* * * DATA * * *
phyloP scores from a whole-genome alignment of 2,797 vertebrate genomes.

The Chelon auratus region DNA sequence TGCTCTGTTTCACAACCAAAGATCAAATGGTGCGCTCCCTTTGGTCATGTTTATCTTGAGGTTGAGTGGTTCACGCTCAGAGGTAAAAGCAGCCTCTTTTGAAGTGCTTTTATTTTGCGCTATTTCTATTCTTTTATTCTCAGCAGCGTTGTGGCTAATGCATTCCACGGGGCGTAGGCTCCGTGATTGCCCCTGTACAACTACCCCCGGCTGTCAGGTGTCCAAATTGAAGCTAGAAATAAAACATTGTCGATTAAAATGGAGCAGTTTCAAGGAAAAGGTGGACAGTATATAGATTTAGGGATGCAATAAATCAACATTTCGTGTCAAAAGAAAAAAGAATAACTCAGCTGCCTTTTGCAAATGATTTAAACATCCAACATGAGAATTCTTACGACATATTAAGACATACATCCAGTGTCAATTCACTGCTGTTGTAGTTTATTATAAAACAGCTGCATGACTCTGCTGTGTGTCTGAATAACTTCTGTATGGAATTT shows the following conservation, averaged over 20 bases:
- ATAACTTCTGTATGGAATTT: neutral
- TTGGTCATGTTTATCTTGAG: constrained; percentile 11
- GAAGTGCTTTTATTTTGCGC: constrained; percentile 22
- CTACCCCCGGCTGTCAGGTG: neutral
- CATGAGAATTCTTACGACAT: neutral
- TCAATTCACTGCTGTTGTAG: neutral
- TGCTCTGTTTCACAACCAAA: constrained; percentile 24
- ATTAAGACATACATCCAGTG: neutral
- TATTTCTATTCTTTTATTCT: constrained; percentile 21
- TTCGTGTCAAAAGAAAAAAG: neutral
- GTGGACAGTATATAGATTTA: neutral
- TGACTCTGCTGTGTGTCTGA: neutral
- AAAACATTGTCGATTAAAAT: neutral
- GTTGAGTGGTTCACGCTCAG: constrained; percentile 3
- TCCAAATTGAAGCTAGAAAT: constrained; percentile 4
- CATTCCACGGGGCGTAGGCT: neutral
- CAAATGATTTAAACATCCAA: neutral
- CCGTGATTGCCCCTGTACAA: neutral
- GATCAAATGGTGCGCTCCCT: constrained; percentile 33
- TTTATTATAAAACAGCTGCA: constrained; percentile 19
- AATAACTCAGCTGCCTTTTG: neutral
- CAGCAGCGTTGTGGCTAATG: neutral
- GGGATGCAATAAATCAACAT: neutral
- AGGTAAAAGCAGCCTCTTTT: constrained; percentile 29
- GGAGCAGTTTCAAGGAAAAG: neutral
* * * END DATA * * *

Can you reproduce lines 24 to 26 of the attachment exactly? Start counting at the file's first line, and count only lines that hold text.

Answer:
- CAGCAGCGTTGTGGCTAATG: neutral
- GGGATGCAATAAATCAACAT: neutral
- AGGTAAAAGCAGCCTCTTTT: constrained; percentile 29